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Frank Stokes' Submission in Response to Finance Canada's Regulatory Framework for Federally Regulated Defined Benefit Pension Plans consultation:
This is my input in response to your Consultation on Private Defined Benefit Pensionï¿½Plans.
CPP/QPP allows pension splitting (they call it "sharing" when done within an enduring marriage), and the administratorsï¿½inform CPP/QPP recipients inï¿½the literature thatï¿½this can reduce their income tax.
It seems odd that CPP/QPP is the only sort of pension in Canada that allows such splitting.ï¿½ It means that those who have little or noï¿½CPP/QPP pensionï¿½among their retirement income are at a tax disadvantage.ï¿½ This isï¿½clearly unfair.
I realize that it was probably not the primary intention of the CPP/QPP administrators to allow recipients to save income taxes by splitting ("sharing") their benefits, but rather to put benefits directly into the hands of any low-pensioned or non-pensioned spouse.ï¿½ And perhaps the advertisement of the tax saving is only doneï¿½to encourage the higher-pensioned spouse to actually sign over benefits to the lower-pensioned spouse.ï¿½ But regardless of the motivation or intent of the administrators, the situation created by the exclusivity of benefit splitting for CPP/QPP recipients constitutes a real and unfair tax disadvantage for many other taxpayers who cannot do such, or as much,ï¿½splitting due to the non-assignment rule of the Income Tax Act.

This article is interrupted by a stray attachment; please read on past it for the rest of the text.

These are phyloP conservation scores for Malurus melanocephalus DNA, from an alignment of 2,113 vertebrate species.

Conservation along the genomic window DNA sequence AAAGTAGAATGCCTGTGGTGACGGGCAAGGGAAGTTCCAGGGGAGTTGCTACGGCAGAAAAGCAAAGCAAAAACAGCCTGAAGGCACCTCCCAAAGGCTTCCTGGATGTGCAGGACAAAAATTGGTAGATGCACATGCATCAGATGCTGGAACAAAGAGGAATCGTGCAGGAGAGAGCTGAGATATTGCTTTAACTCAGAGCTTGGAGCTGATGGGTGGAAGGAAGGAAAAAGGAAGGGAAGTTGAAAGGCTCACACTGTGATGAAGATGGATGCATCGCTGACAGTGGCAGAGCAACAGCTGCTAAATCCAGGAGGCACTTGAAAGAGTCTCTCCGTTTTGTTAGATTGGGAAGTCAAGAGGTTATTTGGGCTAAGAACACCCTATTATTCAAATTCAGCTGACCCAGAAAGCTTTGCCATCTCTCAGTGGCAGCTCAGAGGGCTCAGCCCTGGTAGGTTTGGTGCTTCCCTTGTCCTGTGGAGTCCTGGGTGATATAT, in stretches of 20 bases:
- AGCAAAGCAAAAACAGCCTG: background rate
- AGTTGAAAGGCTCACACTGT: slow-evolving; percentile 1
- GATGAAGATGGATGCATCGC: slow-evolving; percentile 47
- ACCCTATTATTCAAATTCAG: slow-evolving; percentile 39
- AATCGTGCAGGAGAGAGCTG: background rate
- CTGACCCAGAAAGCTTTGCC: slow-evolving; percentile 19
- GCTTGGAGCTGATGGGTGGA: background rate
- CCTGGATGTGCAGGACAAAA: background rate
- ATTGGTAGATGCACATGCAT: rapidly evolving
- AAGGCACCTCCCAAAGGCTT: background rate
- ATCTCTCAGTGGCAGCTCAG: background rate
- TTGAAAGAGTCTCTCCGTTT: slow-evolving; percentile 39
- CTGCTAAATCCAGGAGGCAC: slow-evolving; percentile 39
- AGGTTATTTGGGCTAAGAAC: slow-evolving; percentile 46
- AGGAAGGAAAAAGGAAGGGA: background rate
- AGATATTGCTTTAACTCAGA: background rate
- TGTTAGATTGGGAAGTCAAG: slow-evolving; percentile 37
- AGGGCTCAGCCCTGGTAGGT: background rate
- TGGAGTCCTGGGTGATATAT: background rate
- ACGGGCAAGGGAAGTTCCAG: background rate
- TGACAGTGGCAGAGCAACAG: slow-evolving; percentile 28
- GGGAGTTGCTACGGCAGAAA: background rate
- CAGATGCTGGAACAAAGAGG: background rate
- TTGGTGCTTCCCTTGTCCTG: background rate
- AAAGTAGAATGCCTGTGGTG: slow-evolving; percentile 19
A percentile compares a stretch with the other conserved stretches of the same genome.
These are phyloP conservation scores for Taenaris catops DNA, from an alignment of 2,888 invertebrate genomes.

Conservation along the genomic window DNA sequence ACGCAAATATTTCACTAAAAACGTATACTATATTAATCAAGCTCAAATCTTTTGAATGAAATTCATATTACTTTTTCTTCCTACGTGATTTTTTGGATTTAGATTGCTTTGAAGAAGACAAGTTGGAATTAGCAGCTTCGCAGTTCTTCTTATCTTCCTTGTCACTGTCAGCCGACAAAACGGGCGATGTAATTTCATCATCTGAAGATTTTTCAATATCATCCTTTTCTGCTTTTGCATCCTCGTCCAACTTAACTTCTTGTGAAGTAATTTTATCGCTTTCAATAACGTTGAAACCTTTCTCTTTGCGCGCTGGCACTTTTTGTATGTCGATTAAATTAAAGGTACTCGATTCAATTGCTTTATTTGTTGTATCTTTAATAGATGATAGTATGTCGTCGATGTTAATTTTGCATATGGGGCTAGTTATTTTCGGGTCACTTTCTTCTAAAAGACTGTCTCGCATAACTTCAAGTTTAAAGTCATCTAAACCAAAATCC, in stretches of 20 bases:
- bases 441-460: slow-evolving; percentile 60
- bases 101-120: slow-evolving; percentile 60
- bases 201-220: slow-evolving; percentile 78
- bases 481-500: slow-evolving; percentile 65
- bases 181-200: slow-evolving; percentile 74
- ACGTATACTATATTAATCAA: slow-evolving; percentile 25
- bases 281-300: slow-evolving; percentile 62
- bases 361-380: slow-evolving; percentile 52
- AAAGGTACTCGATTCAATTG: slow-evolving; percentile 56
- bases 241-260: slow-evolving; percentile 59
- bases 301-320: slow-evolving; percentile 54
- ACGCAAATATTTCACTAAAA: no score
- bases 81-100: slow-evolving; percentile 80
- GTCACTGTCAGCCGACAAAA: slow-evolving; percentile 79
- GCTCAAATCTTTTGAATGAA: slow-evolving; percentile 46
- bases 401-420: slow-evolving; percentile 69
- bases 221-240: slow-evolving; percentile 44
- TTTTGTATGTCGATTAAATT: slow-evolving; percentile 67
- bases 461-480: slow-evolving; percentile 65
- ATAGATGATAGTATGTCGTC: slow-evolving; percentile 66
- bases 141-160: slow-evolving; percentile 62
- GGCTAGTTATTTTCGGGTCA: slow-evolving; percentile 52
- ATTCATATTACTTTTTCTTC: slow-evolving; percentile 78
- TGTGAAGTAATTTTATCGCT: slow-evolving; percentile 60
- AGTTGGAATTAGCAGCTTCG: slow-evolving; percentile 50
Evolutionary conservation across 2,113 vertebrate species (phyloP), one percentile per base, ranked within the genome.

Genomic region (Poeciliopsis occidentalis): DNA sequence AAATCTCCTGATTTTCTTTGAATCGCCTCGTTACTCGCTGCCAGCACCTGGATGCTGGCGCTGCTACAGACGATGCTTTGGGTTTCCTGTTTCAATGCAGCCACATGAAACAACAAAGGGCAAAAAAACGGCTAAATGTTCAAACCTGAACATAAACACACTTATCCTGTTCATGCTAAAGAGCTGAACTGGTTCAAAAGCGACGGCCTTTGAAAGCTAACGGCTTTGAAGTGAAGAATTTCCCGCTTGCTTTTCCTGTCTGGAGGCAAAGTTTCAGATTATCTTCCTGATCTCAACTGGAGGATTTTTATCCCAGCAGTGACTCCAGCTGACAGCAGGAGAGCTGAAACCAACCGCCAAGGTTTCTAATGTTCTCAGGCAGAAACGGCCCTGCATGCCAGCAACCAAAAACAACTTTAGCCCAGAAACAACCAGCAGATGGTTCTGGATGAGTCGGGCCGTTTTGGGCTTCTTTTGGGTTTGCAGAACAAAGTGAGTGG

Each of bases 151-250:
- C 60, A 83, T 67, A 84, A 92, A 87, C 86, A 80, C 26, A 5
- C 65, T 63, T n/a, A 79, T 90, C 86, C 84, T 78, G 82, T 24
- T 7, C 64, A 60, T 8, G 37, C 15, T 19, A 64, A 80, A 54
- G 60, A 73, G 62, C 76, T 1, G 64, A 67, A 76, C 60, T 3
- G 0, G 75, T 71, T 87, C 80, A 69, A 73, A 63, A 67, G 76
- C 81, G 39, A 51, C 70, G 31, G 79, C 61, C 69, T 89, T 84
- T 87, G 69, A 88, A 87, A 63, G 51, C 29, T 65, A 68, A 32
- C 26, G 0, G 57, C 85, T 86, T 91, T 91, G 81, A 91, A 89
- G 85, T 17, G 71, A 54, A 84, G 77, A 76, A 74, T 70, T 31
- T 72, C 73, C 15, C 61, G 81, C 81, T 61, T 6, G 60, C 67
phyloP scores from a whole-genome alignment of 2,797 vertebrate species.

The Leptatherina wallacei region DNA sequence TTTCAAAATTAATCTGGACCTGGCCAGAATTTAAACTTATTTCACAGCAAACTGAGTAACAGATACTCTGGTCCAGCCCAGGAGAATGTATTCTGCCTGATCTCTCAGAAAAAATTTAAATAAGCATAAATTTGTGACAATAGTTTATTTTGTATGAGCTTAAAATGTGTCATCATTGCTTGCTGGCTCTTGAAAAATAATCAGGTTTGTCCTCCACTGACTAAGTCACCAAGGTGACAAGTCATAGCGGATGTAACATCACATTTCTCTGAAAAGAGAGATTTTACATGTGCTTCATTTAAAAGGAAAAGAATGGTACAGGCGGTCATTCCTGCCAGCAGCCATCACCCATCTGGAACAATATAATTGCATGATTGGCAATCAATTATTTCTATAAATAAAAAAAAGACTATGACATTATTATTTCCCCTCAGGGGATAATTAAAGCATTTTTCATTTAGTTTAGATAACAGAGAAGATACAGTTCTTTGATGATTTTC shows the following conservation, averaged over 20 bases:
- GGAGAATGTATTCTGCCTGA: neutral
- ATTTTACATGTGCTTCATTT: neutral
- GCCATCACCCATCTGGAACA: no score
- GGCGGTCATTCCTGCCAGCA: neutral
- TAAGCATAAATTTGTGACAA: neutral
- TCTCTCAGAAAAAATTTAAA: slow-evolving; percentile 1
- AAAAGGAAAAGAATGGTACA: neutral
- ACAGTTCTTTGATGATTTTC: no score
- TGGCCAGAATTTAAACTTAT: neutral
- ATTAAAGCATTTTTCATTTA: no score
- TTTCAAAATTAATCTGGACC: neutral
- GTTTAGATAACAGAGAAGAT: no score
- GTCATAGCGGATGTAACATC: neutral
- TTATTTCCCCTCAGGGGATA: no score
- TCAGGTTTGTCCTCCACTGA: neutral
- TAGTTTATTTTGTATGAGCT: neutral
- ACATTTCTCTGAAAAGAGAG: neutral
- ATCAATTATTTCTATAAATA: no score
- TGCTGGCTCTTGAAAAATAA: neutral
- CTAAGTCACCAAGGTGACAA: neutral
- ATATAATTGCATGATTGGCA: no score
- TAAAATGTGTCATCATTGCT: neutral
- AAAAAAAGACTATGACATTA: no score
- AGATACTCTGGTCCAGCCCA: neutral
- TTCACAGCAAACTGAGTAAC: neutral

I recommend that the government immediately correct this unfair situation by allowing all sorts of pensions (and otherï¿½retirement income, to be fair) to be split for income tax purposes.
Such a change need not createï¿½extra workï¿½for retirement incomeï¿½payers (sending separate, balanced payments the way CPP/QPP does) , becauseï¿½the governmentï¿½could simplyï¿½provide the option to split retirement income on the income tax return form.
You may publish this submission.